A compliance date for the EU’s revised Payment Services Directive (PSD2) is looming (January 13, 2018). An article on a site hosted by international law firm Pinsent Masons (Out-Law.com), provides a perspective on the impact that the new regulatory construct will bring and in particular, how the more open banking environment that PSD2 drives will provide positive outcomes for consumers. First some background:
PSD2 is a further area of regulation to which banks are being asked to adapt. In the UK, those reforms are complemented by a broader shift towards an ‘Open Banking’ future. The CMA’s (Competition and Markets Authority) retail banking review led it to recommending that Open Banking standards be developed to improve competition in personal and business current account markets. These standards only apply to the UK’s nine largest banks: RBS, Lloyds, Barclays, HSBC, Santander, Nationwide, Danske, Bank of Ireland and Allied Irish Bank (the CMA9). The scope of the Open Banking reforms in the UK has been expanded to mirror that of PSD2.
The CMA9 must have the standards, which include a new ‘read-only data standard’ and a ‘read/write data standard’, in place by 13 January 2018 – the same date that the EU’s revised Payment Services Directive (PSD2) is due to be implemented.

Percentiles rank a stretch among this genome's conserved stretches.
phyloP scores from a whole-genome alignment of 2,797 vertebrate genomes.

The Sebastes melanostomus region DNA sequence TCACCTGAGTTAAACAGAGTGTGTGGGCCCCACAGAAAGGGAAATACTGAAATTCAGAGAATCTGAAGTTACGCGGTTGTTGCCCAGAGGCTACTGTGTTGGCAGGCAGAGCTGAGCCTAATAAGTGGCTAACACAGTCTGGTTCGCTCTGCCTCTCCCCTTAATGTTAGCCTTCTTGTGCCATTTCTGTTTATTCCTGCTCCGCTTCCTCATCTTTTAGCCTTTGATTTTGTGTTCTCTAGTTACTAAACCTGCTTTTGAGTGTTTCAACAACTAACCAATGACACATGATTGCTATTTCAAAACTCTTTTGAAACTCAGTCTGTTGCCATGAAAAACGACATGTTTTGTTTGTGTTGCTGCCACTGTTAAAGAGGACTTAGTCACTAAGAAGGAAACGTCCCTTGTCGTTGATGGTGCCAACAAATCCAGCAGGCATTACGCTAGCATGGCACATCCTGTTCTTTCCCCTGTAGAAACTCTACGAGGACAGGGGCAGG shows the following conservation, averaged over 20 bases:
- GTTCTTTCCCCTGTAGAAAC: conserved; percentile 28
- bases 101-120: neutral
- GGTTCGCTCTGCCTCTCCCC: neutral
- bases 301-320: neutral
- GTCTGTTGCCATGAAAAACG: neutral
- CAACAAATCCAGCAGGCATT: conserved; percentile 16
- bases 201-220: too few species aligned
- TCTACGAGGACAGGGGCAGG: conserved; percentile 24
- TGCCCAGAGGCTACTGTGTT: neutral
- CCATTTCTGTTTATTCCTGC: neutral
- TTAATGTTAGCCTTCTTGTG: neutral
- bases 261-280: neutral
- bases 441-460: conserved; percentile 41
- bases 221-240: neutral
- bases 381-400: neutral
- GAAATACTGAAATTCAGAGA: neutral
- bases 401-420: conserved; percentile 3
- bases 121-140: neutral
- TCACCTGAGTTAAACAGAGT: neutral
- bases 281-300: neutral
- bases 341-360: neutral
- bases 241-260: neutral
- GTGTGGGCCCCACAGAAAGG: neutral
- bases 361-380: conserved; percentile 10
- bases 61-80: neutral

From this article’s point of view, here is how open banking will provide consumer benefits:
…..Open Banking is of course not simply about enabling innovation for innovation’s sake. The CMA’s Retail banking market investigation, published in August 2016, found that the four largest banks in the UK accounted for over 70% of main personal current accounts and over 80% of business current accounts. Open Banking was deemed a remedy needed to boost competition amongst retail banks.
PSD2 is aimed at opening up the payments market in the EU to innovative new services. Banks and other payment service providers (PSPs) will be required to provide access to payment account information of their customers to approved PISPs and AISPs at the request of those customers on a non-discriminatory basis. Only in select cases, such as where banks suspect a fraud risk, for example, can that access be denied.
The unfolding of open banking in the UK will be fascinating to watch. Already U.S. banking and payment participants are calling for greater openness in the U.S. market. With over 13,000 chartered financial institutions and a robust fintech environment, it’s not clear that a mandate is needed.
Overview by Sarah Grotta, Director, Debit Advisory Service at Mercator Advisory Group
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